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July 5, 2009

'The Fly in the Cathedral'


Best non-fiction book I've read this year.

By Brian Cathcart and subtitled "How a Small Group of Cambridge Scientists Won the International Race to Split the Atom," it's science writing at its very best, telling the story of the pioneers of nuclear physics and explaining what could be impenetrably dense subjects with clarity and sparkle.

No equations, no mathematics, no gibberish, but rather a description of what it was like at the bleeding edge of experimental and theoretical physics in the 1920s and 30s, with all the false starts, unexpected disasters, and failed conjectures that go toward construction of a successful theory.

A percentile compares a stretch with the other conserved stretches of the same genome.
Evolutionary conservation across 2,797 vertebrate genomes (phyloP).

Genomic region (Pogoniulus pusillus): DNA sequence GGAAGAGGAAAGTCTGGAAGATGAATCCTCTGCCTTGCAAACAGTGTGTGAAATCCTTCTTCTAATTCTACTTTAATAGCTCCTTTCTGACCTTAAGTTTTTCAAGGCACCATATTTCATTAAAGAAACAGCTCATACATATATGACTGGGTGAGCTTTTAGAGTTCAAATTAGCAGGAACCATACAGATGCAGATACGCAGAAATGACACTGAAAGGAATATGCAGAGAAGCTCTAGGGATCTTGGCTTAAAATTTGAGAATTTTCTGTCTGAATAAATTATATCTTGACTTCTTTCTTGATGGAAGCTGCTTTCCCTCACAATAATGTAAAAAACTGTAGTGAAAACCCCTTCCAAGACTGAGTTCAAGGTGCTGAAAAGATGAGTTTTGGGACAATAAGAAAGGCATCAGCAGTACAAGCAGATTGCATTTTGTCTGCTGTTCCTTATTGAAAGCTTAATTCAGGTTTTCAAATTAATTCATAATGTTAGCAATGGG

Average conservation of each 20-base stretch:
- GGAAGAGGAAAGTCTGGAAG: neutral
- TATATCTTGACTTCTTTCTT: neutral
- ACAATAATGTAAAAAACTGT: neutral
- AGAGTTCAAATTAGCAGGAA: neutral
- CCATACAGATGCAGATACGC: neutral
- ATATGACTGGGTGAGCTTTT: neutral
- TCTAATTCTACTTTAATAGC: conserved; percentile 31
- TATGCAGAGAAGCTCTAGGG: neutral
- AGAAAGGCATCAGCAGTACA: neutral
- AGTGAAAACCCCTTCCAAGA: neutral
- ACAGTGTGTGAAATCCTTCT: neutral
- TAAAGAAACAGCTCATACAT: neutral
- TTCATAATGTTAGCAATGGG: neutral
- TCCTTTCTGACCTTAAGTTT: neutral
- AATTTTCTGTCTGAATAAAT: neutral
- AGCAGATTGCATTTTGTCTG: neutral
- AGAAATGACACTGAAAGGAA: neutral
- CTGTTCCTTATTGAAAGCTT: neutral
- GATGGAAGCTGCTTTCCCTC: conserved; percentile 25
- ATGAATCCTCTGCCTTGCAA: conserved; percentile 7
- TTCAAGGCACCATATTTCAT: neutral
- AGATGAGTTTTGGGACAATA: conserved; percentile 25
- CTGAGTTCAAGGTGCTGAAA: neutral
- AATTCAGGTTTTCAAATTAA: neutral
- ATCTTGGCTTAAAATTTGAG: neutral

The phrase "like a fly in the cathedral" was an analogy popular early in the 20th century to describe the relation of the atomic nucleus to the atom as a whole, a mere speck in a cavernous void or, as Rutherford described it, "a gnat in the Albert Hall."

Highly recommended.

You can read the first chapter here.

July 5, 2009 at 12:01 PM | Permalink


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